MANATEE — During Thursday’s opening day of Greek Glendi at St. Barbara Greek Orthodox Church, hundreds got their first look at the new Byzantine iconography created late last summer on the inside of the church’s dome.
Although the food, music and dancing engaged the physical senses as usual, for many the spirituality experienced during one of the free church tours was a highlight to the start of the 26th annual festival.
“Breathtaking,” said Marilyn Ex, a winter visitor from Michigan who toured with her family.
She stared up at the dome, where iconographer George Filippakis’ goal was to create what The Very Rev. Frank Kirlangitis, pastor of the church, called “a window into heaven.”
“It seems that many churches are going the way of drums and contemporary music, mostly for the young,” said Ex, who is Lutheran. “But we’re traditionalists. We can just sit in a church quietly and feel it.”
Ex gave St. Barbara’s dome an A-plus grade for its capacity to make a visitor “quietly feel it.” An image of Jesus Christ is at the very apex of the dome. The Christ image is 16 feet in diameter and includes four angels that hold him.
The dome fresco also includes images of evangelists St. John, St. Mark, St. Luke and St. Matthew, as well as prophets David, Elias, Ezekiel, Solomon, Abbakoum, Jeremiah, Isaiah and Sofonias.
The iconography cost approximately $250,000, Kirlangitis said. It is so striking that most of the congregation was looking up rather than forward at him during the first service after the dome was done, he remembers.
“I felt like I was preaching to chins,” Kirlangitis quipped.
The dome imparts a sensation of what heaven will look like when we pass in sleep into the arms of the Lord, he said.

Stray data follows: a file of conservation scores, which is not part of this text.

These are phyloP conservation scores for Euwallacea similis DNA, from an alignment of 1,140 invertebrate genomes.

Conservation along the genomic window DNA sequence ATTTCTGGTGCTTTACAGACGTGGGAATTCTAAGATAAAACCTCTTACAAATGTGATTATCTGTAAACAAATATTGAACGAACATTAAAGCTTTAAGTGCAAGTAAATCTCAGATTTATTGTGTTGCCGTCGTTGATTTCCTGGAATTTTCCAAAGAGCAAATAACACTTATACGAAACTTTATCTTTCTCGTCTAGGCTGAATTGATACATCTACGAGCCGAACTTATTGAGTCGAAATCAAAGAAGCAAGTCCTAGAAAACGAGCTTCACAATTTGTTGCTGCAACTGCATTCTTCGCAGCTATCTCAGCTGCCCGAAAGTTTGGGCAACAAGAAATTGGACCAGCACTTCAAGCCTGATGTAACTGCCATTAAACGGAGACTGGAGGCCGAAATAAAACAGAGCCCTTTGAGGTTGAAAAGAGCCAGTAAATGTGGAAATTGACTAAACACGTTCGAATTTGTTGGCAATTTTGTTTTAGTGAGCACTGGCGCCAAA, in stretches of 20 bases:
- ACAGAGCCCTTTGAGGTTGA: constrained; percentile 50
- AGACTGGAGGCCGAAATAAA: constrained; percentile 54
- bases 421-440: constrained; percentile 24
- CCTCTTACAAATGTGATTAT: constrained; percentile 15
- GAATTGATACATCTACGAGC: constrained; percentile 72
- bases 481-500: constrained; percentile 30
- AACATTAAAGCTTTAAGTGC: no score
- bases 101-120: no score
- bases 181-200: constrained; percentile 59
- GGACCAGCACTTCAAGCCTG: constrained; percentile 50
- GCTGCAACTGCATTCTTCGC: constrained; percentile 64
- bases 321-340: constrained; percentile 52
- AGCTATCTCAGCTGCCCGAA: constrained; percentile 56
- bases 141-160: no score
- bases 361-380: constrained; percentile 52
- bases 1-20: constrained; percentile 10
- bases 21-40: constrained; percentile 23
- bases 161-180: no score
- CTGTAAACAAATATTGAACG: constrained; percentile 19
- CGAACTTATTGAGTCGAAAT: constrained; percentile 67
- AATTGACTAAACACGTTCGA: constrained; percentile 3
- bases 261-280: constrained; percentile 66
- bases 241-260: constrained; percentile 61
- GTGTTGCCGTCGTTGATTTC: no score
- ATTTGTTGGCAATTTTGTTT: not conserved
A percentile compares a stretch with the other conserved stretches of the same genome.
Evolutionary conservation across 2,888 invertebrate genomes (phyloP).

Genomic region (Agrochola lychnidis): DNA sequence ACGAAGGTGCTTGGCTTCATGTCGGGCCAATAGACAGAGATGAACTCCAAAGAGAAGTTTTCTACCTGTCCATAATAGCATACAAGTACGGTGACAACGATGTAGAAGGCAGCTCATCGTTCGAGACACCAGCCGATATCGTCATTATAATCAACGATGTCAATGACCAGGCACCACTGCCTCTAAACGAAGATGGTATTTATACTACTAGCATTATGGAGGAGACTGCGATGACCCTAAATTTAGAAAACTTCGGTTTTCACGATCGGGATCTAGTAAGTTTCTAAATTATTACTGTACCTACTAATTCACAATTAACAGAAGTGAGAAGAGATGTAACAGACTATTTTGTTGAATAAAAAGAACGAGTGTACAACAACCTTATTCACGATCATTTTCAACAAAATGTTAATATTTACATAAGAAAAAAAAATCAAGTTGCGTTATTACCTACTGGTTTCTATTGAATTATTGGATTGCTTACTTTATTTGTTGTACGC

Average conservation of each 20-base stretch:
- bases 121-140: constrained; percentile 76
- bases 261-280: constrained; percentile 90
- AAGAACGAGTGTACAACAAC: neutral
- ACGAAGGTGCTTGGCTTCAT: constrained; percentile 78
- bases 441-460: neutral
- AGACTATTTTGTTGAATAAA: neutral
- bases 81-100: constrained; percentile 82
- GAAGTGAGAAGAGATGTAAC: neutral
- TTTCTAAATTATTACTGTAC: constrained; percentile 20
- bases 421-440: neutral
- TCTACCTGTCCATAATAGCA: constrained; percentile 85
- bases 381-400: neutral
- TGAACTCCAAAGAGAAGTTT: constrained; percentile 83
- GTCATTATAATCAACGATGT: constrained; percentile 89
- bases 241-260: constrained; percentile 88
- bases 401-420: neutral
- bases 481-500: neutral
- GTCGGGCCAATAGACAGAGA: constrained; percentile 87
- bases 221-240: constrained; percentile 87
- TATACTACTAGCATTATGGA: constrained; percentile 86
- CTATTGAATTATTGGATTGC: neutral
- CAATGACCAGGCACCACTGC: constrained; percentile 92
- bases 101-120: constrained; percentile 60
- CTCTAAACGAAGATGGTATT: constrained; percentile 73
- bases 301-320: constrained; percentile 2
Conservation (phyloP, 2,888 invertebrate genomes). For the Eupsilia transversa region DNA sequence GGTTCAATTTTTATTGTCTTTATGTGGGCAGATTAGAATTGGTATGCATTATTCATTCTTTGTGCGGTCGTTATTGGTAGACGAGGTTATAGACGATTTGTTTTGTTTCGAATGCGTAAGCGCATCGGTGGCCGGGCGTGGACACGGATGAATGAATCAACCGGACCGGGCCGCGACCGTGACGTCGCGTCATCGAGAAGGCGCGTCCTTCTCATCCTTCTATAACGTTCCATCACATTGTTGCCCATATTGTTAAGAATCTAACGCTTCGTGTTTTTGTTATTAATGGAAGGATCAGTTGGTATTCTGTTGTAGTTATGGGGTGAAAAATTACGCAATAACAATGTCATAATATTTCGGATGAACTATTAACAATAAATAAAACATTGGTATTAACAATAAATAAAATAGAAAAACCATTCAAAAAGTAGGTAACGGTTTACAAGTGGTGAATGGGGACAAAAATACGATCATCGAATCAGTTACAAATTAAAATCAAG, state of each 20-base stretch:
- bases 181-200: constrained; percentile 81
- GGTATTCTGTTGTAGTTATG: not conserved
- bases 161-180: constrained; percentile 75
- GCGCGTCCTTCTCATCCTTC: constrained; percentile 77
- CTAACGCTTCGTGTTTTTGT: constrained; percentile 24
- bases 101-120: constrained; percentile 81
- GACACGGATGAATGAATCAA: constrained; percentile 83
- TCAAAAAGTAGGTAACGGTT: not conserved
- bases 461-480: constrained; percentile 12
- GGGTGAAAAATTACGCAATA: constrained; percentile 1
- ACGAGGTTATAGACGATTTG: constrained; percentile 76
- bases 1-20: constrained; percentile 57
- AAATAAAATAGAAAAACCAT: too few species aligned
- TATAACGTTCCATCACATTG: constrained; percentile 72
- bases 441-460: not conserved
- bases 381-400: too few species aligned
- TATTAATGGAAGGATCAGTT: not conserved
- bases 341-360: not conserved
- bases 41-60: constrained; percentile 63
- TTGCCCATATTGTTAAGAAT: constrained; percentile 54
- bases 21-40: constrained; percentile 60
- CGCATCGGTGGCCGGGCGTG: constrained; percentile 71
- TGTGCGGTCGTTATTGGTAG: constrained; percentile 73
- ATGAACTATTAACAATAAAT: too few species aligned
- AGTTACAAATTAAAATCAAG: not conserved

“It gives you the definite feeling that the church floor is the earth and the church ceiling is heaven,” Kirlangitis said.
Billie Hardman, of First Baptist Church in down- town Bradenton, took the church tour with her friend, fellow Baptist Juanita Soards.
The women, who live in Sugar Creek Resort in Bradenton for the winter, were intrigued with Greek orthodoxy and asked Kirlangitis why the church had two rooms off to the sides of the main hall.
One of the reasons, Kirlangitis said, is that, from the air, the church is shaped like a cross, he said.
Soards’ brother attends a Baptist church in eastern Kentucky.
Asked which church Jesus would feel more comfortable visiting — St. Barbara filled with icons or the simple church in Kentucky — Hardman quickly replied that Christ would enjoy them both equally.
“He sees what is in our hearts no matter if a church has little or much,” Hardman said.
But Hardman did allow that Christ would be especially happy with what St. Barbara’s has done because he loves beauty.
“After all, he created it,” Hardman said.
The festival continues from 11 a.m. to 9 p.m. today and Saturday, and noon to 8 p.m. Sunday, at 7671 N. Lockwood Ridge Road. Parking is free on the church grounds. Tickets for adults are $4, and children younger than 12 are free.
The free church tours run every half-hour.
Richard Dymond, Herald reporter, can be reached at 748-0411, ext. 6686.